Missional Motherhood Study: Weeks 5 & 6

Today was the last day of my moms group and I thought I would cover our discussion from weeks 5 and 6. Two weeks ago we mainly talked about the “thousands of little deaths to self” we do as moms everyday. This idea is drawn from 2 Corinthians 4:11:

“For we who live are always being given over to death for Jesus’ sake, so that the life of Jesus also may be manifested in our mortal flesh.”

We also discussed the idea that evangelism is a mom’s work, but the giving of faith is Gods. There is freedom in knowing that it isn’t all up to us to save our children. We do have a great influence on them, and God uses us in mighty ways in our children’s lives, but only God can make blind eyes see and awaken a sleeping heart.

In today’s group we talked a lot about homemaking and the difference between making our homes an idol and making them a place to display the gospel to others (in our family and outside our family). Gloria says, “Titus 2 is not about how Christian women need to be domestic goddesses; it’s about how Christian women point people to God.” We manage our homes, in our own unique ways, to love and serve and give freely to others. Gloria speaks to this as well, “Homemaking is a strategic everyday ministry designed by God to adorn his gospel in this age….We don’t manage our homes because our homes are our hope. We manage our homes because Christ is our hope.”¬†

We ended the discussion today with the assurance that God will fulfill his mission in the world and in his Church, because he tells us so in his Word, and has made it evident through the death and resurrection of Jesus, and by giving us the Holy Spirit. He designed us and equips us for missional motherhood to our own children and other disciples. It is his work.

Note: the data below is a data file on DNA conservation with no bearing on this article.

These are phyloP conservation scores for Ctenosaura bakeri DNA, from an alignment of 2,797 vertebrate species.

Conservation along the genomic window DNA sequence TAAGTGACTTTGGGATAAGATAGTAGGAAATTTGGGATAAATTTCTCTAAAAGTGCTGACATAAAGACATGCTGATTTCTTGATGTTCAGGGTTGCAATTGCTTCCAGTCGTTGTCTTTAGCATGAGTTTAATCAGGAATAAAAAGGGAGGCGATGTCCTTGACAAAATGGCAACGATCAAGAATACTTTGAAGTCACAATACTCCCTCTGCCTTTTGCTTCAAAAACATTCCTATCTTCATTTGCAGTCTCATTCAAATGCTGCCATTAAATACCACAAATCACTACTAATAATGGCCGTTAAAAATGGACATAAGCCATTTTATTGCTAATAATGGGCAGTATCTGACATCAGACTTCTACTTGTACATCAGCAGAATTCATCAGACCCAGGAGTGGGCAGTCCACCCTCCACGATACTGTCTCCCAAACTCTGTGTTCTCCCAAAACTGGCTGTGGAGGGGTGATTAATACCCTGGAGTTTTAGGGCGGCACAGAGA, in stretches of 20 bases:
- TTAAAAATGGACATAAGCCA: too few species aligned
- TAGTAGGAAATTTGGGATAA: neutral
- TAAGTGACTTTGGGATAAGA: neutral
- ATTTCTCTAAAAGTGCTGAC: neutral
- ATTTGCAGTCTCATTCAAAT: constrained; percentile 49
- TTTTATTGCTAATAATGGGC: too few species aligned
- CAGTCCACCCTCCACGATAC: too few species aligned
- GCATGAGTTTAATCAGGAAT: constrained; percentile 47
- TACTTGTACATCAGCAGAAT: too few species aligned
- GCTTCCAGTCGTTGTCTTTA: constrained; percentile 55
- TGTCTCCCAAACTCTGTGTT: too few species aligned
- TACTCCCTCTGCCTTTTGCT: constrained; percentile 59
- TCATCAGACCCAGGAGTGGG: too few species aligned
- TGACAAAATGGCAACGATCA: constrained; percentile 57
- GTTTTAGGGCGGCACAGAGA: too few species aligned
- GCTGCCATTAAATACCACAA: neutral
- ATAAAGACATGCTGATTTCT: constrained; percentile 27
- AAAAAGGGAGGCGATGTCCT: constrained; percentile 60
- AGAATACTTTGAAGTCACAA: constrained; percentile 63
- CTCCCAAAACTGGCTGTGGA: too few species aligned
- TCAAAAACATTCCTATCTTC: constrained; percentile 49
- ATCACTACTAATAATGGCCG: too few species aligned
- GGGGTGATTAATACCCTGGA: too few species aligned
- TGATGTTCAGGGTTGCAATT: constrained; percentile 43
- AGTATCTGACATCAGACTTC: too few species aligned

Made for More: An Invitation to Live in God’s Image — Book Review

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Living in the broad brushstroke of a reformed and complementarian background, this book Made for More: An Invitation to Live in God’s Image,¬†comes as a refreshing take on some controversial topics. As a young girl I grew up in a church with some rigid outlines for gender roles inside and outside of marriage (some even promoted extra-biblically in my local church culture.)

Much of the women’s ministry I grew up in was comprised of pink passage topics aimed specifically at women: Titus 2, Proverbs 31, being keepers of the home, the submissive wife, a quiet and gentle spirit, domesticity, and nurturing. All of these topics are still valuable and I strive to adopt them in my life, but it’s dangerous to isolate these “women passages” from the rest of scripture. And of course the rest of scripture still applies to women, because like men we are equally made in God’s image. Hannah Anderson refers to this as being made imago dei, which when literally translated means “in the image of God.”